Ross Kemp’s Extreme World documentaries have confirmed much of what we already knew.
The shocking tour of Glasgow’s ‘parallel worlds’ of comfortable living and intolerable hardship could have been conducted in any city in Britain. In many respects, there is a much uglier side to this country than most of us would like to face up to.
Of course, for the majority of us it is difficult to imagine what it must be like to endure the extreme hardships faced by other people, even if we tried hard. We are too consumed by our own lives. We are too busy working, socialising, going on holiday, resting, saving, over indulging, arguing, complaining, doing this, doing that, getting into debt, making ends meet; whilst others are simply existing.
Sadly, their situation is often made much worse by the debilitating effects of alcohol and drug dependency, and sometimes by the psychological effects of earlier traumatic experiences that have left permanently damaging marks on their lives. And it seems to be extremely difficult to get back out of this type of downward spiral once in it.
In harsher moments we may make unsubstantiated judgements that people in this situation have worked their way into it through choices they have freely made and therefore only have themselves to blame. In some cases this is subconsciously driven by government policy makers and the media. We learn to tag individuals with the type of labels that cast them off as workshy wasters, subsidy junkies or benefits tourists.
In some cases, though definitely not all, this may well be true. The decision to start dealing drugs, for example, because it paid substantially more than anywhere else – plus ‘extras’ – is one which we would consider to be a voluntary decision that ultimately defined the next few years, or possibly the remaining years, of their lives, even if they were unable to see the long term consequences at the time.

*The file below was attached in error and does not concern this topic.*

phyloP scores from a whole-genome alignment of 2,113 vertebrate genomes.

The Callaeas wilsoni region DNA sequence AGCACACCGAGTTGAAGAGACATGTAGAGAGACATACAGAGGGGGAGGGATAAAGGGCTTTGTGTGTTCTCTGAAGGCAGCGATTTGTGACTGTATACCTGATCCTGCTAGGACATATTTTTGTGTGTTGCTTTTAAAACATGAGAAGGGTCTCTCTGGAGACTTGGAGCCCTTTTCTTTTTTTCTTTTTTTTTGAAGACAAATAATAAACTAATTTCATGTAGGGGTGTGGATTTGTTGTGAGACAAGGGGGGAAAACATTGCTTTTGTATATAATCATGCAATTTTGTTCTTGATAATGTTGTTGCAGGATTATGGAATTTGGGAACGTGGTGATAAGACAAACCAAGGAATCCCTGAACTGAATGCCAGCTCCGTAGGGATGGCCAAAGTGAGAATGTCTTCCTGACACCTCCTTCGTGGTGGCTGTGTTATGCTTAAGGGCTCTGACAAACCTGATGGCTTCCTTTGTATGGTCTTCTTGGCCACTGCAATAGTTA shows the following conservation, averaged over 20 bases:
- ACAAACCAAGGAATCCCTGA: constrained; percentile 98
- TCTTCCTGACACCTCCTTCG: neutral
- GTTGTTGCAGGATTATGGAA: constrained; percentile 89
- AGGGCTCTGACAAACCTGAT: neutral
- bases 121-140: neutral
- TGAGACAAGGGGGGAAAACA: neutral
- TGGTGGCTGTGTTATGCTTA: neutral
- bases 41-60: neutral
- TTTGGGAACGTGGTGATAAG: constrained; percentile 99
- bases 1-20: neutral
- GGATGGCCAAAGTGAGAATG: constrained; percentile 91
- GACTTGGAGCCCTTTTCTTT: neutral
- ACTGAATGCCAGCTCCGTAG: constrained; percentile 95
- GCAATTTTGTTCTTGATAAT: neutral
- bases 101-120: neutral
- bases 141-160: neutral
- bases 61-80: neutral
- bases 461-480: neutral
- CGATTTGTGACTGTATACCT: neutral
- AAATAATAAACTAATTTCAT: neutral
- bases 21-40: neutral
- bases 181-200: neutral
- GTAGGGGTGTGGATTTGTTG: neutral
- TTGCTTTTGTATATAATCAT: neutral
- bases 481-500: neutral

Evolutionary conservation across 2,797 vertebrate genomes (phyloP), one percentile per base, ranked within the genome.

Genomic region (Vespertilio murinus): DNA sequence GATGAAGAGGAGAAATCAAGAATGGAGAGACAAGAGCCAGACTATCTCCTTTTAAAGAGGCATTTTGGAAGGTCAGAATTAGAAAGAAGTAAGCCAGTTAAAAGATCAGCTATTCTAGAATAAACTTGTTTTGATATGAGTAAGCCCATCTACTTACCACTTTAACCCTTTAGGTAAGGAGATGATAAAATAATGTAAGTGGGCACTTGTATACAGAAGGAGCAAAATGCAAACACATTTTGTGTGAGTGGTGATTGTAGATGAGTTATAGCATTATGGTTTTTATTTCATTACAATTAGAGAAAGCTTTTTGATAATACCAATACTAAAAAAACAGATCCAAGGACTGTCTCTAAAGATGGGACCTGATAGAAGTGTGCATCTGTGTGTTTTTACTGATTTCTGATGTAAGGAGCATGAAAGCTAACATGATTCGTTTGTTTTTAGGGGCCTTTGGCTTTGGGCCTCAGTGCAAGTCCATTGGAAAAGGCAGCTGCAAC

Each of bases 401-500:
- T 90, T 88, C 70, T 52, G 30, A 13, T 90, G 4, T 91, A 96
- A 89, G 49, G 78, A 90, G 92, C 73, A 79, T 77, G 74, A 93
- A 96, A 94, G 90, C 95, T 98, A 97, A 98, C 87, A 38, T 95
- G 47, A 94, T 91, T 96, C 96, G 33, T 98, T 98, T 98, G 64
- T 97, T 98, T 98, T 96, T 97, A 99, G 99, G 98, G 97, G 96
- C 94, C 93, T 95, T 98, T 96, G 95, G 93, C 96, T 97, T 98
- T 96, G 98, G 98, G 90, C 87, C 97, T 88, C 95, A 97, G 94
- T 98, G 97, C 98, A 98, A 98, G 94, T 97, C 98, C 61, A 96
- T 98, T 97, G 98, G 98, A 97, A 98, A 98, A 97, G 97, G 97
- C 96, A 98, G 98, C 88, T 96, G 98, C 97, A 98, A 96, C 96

In other cases there are desperately sad stories of individuals who had suffered earlier traumatic experiences, leaving deep emotional and psychological wounds that were simply left to bleed, the crippling effect of which very few of us could ever imagine. The subsequent inability to function according to the accepted norms of society should never be underestimated, nor should it be vilified.
The sheer extent of the poverty and sickness among many individuals across sections of our society should make us think longer and harder about what has gone wrong in this country. Why has it come to this? It is a truly depressing and disgusting state of affairs, for which very few people would be willing to accept any form of responsibility, nor offer any real help to remedy it.
It is a state of affairs that has been made possible in the first place by our current economic framework and the firmly entrenched patterns of political thinking that support it. It has deteriorated to this extent as a consequence of our sociocultural attitudes.
It is a badly built structure that we do not understand how to dismantle without impacting too much on our comfortable lives. It is a ticking time bomb that we do not understand how to defuse without having to give up everything that we have worked hard for.
There appear to be no permanent solutions available within our current thinking. And the biggest problem is this: whilst some of us would be willing to challenge that way of thinking, and put pressure on politicians and economists to fix this mess, there are very few indeed who would actually be willing to make the wholesale changes required to eradicate it. It’s not our fault, after all.
That’s why it is always easier for politicians to tinker around the edges with another new sympathetic initiative and another new hard line policy. It makes it look as if they are trying.
That’s why it is always easier for the rest of us to make unsubstantiated judgements, or even feel temporarily shocked when we witness it, only to return swiftly to what we were doing before we were interrupted.
It makes it easier for us to live with the knowledge of it.